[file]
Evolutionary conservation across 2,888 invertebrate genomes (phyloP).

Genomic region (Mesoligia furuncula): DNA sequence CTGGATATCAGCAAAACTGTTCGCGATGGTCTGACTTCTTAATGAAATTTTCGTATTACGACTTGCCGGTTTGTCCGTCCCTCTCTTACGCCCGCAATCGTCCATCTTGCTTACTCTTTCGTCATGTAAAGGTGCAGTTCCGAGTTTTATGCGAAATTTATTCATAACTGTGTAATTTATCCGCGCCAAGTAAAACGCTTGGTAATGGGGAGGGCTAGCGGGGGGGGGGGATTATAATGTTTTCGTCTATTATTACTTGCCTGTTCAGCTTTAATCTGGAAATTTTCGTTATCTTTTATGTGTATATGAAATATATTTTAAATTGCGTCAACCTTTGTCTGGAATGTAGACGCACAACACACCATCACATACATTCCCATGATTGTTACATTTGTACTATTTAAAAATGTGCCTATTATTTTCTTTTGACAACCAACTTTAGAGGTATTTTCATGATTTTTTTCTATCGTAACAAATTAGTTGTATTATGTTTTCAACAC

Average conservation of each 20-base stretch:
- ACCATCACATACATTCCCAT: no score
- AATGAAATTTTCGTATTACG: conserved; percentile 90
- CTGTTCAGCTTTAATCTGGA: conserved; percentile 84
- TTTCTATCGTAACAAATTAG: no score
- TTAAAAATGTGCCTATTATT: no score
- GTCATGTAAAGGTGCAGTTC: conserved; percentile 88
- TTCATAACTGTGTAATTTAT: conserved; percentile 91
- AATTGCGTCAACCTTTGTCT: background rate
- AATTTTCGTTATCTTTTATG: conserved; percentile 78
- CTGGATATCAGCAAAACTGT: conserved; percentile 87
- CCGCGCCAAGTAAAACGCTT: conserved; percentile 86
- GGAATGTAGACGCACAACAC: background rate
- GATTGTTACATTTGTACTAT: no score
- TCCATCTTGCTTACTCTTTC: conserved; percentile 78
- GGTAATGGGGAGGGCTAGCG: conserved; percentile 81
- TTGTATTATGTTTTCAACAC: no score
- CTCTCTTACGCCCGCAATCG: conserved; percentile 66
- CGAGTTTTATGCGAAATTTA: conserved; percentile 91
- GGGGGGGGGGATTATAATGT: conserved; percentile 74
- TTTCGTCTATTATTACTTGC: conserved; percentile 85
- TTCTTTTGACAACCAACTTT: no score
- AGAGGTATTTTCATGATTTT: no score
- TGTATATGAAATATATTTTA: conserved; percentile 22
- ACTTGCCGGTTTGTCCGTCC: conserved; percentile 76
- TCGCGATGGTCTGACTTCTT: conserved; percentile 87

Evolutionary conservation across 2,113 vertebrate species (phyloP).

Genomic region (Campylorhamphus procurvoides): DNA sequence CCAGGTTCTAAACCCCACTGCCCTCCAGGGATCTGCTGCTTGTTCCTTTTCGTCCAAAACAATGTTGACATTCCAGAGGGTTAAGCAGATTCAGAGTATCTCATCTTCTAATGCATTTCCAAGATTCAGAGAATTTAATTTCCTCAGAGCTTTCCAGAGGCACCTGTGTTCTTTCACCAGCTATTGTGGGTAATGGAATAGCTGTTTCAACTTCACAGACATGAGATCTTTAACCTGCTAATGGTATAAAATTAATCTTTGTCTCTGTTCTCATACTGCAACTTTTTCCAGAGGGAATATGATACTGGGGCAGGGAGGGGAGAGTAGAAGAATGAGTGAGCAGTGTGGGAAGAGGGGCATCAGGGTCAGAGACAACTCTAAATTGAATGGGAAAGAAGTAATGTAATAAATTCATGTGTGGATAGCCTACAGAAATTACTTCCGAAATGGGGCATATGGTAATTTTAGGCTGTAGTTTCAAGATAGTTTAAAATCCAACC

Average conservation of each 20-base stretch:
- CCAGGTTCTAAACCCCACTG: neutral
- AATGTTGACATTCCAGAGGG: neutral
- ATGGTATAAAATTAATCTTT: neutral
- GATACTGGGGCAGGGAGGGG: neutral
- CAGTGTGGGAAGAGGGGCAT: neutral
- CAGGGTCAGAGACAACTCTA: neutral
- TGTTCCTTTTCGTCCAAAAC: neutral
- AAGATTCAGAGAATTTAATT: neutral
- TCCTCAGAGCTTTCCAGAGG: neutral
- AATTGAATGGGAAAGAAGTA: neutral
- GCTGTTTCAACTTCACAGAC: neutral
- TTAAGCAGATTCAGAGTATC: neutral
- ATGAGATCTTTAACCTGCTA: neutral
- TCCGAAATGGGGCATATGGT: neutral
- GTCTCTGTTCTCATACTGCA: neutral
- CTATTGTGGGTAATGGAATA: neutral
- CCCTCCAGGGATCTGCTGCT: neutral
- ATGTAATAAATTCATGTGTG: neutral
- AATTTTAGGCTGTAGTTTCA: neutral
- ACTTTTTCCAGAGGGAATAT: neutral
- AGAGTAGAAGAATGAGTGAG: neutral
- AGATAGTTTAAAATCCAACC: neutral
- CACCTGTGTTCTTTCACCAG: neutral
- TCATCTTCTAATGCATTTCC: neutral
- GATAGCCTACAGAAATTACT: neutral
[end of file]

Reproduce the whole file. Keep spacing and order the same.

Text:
Evolutionary conservation across 2,888 invertebrate genomes (phyloP).

Genomic region (Mesoligia furuncula): DNA sequence CTGGATATCAGCAAAACTGTTCGCGATGGTCTGACTTCTTAATGAAATTTTCGTATTACGACTTGCCGGTTTGTCCGTCCCTCTCTTACGCCCGCAATCGTCCATCTTGCTTACTCTTTCGTCATGTAAAGGTGCAGTTCCGAGTTTTATGCGAAATTTATTCATAACTGTGTAATTTATCCGCGCCAAGTAAAACGCTTGGTAATGGGGAGGGCTAGCGGGGGGGGGGGATTATAATGTTTTCGTCTATTATTACTTGCCTGTTCAGCTTTAATCTGGAAATTTTCGTTATCTTTTATGTGTATATGAAATATATTTTAAATTGCGTCAACCTTTGTCTGGAATGTAGACGCACAACACACCATCACATACATTCCCATGATTGTTACATTTGTACTATTTAAAAATGTGCCTATTATTTTCTTTTGACAACCAACTTTAGAGGTATTTTCATGATTTTTTTCTATCGTAACAAATTAGTTGTATTATGTTTTCAACAC

Average conservation of each 20-base stretch:
- ACCATCACATACATTCCCAT: no score
- AATGAAATTTTCGTATTACG: conserved; percentile 90
- CTGTTCAGCTTTAATCTGGA: conserved; percentile 84
- TTTCTATCGTAACAAATTAG: no score
- TTAAAAATGTGCCTATTATT: no score
- GTCATGTAAAGGTGCAGTTC: conserved; percentile 88
- TTCATAACTGTGTAATTTAT: conserved; percentile 91
- AATTGCGTCAACCTTTGTCT: background rate
- AATTTTCGTTATCTTTTATG: conserved; percentile 78
- CTGGATATCAGCAAAACTGT: conserved; percentile 87
- CCGCGCCAAGTAAAACGCTT: conserved; percentile 86
- GGAATGTAGACGCACAACAC: background rate
- GATTGTTACATTTGTACTAT: no score
- TCCATCTTGCTTACTCTTTC: conserved; percentile 78
- GGTAATGGGGAGGGCTAGCG: conserved; percentile 81
- TTGTATTATGTTTTCAACAC: no score
- CTCTCTTACGCCCGCAATCG: conserved; percentile 66
- CGAGTTTTATGCGAAATTTA: conserved; percentile 91
- GGGGGGGGGGATTATAATGT: conserved; percentile 74
- TTTCGTCTATTATTACTTGC: conserved; percentile 85
- TTCTTTTGACAACCAACTTT: no score
- AGAGGTATTTTCATGATTTT: no score
- TGTATATGAAATATATTTTA: conserved; percentile 22
- ACTTGCCGGTTTGTCCGTCC: conserved; percentile 76
- TCGCGATGGTCTGACTTCTT: conserved; percentile 87

Evolutionary conservation across 2,113 vertebrate species (phyloP).

Genomic region (Campylorhamphus procurvoides): DNA sequence CCAGGTTCTAAACCCCACTGCCCTCCAGGGATCTGCTGCTTGTTCCTTTTCGTCCAAAACAATGTTGACATTCCAGAGGGTTAAGCAGATTCAGAGTATCTCATCTTCTAATGCATTTCCAAGATTCAGAGAATTTAATTTCCTCAGAGCTTTCCAGAGGCACCTGTGTTCTTTCACCAGCTATTGTGGGTAATGGAATAGCTGTTTCAACTTCACAGACATGAGATCTTTAACCTGCTAATGGTATAAAATTAATCTTTGTCTCTGTTCTCATACTGCAACTTTTTCCAGAGGGAATATGATACTGGGGCAGGGAGGGGAGAGTAGAAGAATGAGTGAGCAGTGTGGGAAGAGGGGCATCAGGGTCAGAGACAACTCTAAATTGAATGGGAAAGAAGTAATGTAATAAATTCATGTGTGGATAGCCTACAGAAATTACTTCCGAAATGGGGCATATGGTAATTTTAGGCTGTAGTTTCAAGATAGTTTAAAATCCAACC

Average conservation of each 20-base stretch:
- CCAGGTTCTAAACCCCACTG: neutral
- AATGTTGACATTCCAGAGGG: neutral
- ATGGTATAAAATTAATCTTT: neutral
- GATACTGGGGCAGGGAGGGG: neutral
- CAGTGTGGGAAGAGGGGCAT: neutral
- CAGGGTCAGAGACAACTCTA: neutral
- TGTTCCTTTTCGTCCAAAAC: neutral
- AAGATTCAGAGAATTTAATT: neutral
- TCCTCAGAGCTTTCCAGAGG: neutral
- AATTGAATGGGAAAGAAGTA: neutral
- GCTGTTTCAACTTCACAGAC: neutral
- TTAAGCAGATTCAGAGTATC: neutral
- ATGAGATCTTTAACCTGCTA: neutral
- TCCGAAATGGGGCATATGGT: neutral
- GTCTCTGTTCTCATACTGCA: neutral
- CTATTGTGGGTAATGGAATA: neutral
- CCCTCCAGGGATCTGCTGCT: neutral
- ATGTAATAAATTCATGTGTG: neutral
- AATTTTAGGCTGTAGTTTCA: neutral
- ACTTTTTCCAGAGGGAATAT: neutral
- AGAGTAGAAGAATGAGTGAG: neutral
- AGATAGTTTAAAATCCAACC: neutral
- CACCTGTGTTCTTTCACCAG: neutral
- TCATCTTCTAATGCATTTCC: neutral
- GATAGCCTACAGAAATTACT: neutral